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MediaWatch:Art
Iraqi Diary
Artist Invites You to "Shoot an Iraqi"
Chicago Installation Allows Web Viewers to Splatter Wafaa Bilal With Paintball
05/24/2007 4:27 PM ET
CHICAGO - MAY 18: Iraqi born artist Wafaa Bilal keeps low to prevent from getting shot by paintballs as he moves around in his Domestic Tension exhibit at the Flatfile galleries May 18, 2007 in Chicago, Illinois.
Scott Olson/Getty
CHICAGO - MAY 18: Iraqi born artist Wafaa Bilal keeps low to prevent from getting shot by paintballs as he moves around in his Domestic Tension exhibit at the Flatfile galleries May 18, 2007 in Chicago, Illinois.

Iraqi-born artist Wafaa Bilal has now nearly reached the halfway mark of the 42 days he plans to spend allowing strangers to fire balls of paint at him over the Internet as the main attraction in his art installation "Domestic Tension."

When Bilal originally conceived of the project, he wanted to call it "Shoot an Iraqi," since that is part of point of the piece, but the owner of the Flatfile Galleries in Chicago wasn't entirely comfortable with the implications of such a name.

In Domestic Tension, viewers can log on to his Website 24 hours a day to interact with Bilal through a live web-cam and chat room, or to shoot him with a paintball gun.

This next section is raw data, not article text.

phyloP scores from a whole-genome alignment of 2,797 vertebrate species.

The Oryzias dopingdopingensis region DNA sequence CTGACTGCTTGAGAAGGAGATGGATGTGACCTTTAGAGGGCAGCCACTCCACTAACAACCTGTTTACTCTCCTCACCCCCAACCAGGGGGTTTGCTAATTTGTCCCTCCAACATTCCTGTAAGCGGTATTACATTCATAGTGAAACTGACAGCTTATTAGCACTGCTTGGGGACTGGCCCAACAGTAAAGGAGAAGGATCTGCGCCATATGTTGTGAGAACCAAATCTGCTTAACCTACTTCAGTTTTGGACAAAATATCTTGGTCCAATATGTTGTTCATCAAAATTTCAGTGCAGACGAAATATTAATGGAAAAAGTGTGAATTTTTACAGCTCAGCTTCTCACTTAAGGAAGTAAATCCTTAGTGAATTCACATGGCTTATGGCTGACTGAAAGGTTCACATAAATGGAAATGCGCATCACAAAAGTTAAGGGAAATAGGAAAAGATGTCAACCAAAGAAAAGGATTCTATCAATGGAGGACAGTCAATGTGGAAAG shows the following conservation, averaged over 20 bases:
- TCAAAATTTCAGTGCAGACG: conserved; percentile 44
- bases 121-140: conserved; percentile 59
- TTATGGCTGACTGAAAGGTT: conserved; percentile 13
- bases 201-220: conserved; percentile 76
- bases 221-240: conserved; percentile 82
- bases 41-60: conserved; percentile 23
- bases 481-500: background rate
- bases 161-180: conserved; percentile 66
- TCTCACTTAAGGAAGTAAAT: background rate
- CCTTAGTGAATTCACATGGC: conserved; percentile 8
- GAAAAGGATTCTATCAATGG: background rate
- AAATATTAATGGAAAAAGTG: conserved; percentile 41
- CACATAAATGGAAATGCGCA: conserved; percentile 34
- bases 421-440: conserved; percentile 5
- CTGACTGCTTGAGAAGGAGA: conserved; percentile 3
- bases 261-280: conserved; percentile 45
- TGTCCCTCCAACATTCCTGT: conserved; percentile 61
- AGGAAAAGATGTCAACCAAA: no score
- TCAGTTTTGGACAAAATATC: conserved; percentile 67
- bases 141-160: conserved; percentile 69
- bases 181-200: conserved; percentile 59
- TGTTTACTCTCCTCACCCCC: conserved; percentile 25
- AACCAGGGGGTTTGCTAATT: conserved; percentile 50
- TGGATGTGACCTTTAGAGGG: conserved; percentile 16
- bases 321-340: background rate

Bilal designed his self-imposed confinement to raise awareness about the lives of Iraqi people and the home confinement they face due to the both the violent and the virtual war they face on a daily basis.

From his sparsely furnished virtual room, Bilal faces hundreds of paint ball pellets every day, mostly launched by anonymous viewers worldwide.

In a recent video blog, it appeared that the constant barrage of "gunfire" had begun to take a toll. Bilal looked exhausted, discussing how he was thinking to rig a rope to tie himself to the bed so he wouldn't wake up disoriented and sit up in bed--a move that puts his head in the direct sights of the gun.

Bilal fled Iraq during the Persian Gulf war, eventually settling in America.

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